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Old 02-07-09, 01:40 PM   #8
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You didn't need to take the axle out. YOu need a freewheel remover.
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Old 02-07-09, 03:00 PM   #9
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ANy hub that has a Falcon FW attached to it is bottom enf, quality wise.
Are you sure you even want to invest any money in that?
This is the removal tool you beed, in addition to a chain whip-
http://www.parktool.com/products/det...=4&item=FR%2D7
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Old 02-07-09, 03:52 PM   #10
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Why the whip?
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Old 02-07-09, 06:22 PM   #11
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Why the whip?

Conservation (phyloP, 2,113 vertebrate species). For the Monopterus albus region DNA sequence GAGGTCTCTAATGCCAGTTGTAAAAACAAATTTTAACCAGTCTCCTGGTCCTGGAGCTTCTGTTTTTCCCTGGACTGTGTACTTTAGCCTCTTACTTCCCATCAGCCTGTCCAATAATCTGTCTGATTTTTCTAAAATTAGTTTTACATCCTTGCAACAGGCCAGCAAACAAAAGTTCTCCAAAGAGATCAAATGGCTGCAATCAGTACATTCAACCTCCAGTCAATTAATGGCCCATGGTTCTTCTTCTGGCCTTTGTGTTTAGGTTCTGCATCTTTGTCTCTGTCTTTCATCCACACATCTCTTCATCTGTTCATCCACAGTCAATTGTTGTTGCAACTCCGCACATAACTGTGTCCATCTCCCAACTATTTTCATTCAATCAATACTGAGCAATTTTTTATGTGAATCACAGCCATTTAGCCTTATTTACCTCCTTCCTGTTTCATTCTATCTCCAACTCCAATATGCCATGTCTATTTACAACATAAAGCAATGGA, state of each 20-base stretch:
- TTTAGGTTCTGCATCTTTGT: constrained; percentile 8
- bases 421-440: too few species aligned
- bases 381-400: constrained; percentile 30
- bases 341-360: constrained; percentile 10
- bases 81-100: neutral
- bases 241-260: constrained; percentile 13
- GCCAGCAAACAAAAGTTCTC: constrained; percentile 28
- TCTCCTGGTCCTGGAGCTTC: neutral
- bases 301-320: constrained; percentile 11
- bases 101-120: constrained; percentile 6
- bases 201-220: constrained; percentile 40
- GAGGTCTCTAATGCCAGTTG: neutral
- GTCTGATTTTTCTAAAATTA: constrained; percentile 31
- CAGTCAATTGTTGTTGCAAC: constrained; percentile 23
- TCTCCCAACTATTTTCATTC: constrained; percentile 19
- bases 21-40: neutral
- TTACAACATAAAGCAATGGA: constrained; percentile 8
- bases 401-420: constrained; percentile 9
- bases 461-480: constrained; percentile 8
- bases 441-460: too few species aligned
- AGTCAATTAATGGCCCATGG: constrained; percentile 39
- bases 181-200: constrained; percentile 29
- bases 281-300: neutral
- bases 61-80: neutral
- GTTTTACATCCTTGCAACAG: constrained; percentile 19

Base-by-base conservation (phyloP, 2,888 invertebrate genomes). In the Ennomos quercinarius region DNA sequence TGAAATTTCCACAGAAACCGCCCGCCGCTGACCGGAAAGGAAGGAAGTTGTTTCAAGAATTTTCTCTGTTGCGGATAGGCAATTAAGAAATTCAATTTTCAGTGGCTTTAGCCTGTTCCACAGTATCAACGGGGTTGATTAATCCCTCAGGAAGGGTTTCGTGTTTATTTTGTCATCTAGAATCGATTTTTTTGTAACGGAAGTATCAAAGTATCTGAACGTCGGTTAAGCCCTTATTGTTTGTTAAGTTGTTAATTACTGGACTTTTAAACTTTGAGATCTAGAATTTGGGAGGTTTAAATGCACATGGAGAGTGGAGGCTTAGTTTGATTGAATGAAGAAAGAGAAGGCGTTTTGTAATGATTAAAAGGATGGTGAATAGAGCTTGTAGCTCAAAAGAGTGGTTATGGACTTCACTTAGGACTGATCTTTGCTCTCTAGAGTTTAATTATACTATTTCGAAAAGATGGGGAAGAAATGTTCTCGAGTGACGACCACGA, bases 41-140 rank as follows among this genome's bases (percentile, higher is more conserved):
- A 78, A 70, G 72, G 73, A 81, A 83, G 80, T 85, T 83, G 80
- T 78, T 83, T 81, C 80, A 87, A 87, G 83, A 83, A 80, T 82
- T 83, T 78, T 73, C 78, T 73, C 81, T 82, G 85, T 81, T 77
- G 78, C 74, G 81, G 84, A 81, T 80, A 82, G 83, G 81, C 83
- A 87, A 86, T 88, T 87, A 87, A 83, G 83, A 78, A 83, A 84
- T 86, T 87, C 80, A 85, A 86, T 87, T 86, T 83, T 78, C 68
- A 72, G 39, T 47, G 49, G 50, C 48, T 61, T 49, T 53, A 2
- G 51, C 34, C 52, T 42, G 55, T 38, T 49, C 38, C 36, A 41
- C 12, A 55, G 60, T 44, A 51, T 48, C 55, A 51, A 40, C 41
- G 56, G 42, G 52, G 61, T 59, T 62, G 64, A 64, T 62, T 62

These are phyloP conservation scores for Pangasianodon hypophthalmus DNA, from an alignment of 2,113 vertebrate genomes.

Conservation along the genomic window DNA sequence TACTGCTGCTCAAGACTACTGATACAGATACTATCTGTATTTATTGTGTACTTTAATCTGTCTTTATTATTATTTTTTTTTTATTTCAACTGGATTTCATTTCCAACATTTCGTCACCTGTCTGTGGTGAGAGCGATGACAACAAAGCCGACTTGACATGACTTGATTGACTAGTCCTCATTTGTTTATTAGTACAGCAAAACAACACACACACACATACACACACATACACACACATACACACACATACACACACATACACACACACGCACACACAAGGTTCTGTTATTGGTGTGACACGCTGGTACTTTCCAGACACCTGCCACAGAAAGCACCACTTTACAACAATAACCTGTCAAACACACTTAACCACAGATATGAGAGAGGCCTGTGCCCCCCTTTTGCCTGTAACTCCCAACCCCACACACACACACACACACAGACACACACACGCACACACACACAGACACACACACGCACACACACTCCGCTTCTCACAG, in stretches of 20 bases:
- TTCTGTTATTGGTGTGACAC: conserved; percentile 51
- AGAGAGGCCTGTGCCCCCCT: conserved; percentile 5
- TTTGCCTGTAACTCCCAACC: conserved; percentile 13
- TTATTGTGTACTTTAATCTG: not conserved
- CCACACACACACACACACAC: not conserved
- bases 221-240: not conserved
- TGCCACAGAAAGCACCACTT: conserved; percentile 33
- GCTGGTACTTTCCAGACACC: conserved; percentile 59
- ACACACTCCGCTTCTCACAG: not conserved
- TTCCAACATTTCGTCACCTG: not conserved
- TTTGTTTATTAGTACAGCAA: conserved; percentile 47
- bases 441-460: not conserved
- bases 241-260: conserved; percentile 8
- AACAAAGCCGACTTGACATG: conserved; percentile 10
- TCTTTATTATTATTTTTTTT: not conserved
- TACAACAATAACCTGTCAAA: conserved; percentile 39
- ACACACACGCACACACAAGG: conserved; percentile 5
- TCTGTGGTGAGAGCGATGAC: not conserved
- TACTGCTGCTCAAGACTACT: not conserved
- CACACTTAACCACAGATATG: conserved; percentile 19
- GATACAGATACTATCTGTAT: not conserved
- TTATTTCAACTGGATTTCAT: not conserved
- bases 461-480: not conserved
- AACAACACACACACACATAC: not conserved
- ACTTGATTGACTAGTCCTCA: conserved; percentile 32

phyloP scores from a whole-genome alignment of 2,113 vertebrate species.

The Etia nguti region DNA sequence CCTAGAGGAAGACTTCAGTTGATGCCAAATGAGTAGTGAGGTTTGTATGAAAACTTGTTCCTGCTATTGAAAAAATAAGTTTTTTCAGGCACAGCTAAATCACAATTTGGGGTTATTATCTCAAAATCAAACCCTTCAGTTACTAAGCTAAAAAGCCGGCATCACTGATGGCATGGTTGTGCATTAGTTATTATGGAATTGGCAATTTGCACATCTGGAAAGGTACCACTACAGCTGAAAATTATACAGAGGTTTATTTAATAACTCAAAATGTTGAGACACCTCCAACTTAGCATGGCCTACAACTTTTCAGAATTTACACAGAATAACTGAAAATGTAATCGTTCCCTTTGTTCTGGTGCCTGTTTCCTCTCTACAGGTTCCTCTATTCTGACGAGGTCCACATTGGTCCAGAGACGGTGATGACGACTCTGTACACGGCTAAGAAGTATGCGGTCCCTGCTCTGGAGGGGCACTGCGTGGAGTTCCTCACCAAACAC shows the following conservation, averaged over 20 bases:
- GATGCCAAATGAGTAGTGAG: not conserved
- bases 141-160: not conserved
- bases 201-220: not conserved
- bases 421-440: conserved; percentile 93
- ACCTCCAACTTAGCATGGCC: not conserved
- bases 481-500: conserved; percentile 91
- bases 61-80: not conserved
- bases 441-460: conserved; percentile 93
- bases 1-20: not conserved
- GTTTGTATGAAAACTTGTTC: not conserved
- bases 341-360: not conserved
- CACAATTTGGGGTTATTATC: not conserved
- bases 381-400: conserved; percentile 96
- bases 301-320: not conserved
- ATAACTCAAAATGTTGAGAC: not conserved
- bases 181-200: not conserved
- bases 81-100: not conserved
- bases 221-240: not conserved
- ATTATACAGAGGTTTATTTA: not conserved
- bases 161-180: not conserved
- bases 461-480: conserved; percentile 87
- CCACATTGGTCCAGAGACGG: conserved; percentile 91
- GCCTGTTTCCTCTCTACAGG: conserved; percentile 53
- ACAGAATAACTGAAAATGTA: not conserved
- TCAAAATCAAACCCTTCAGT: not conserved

To hold the cassette. Unless you have hands like the incredible hulk
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Old 02-07-09, 07:32 PM   #12
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To hold the cassette. Unless you have hands like the incredible hulk
It's a freewheel
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Old 02-07-09, 07:48 PM   #13
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It's a freewheel

You know what I mean. Let's not be anal here
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Old 02-08-09, 02:45 AM   #14
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You know what I mean. Let's not be anal here
No, since you thought a chain whip was necessary, I was sure you didn't know what you meant.
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Old 02-08-09, 09:54 AM   #15
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Quote:
Originally Posted by gman26 View Post
I have a mountain bike wheel with a Falcon freewheel; trying to disassemble so I can make it a single speed.

I thought I could remove the axle first, then remove the freewheel, however, I cannot get the axle to slide out. Is the freewheel removed first?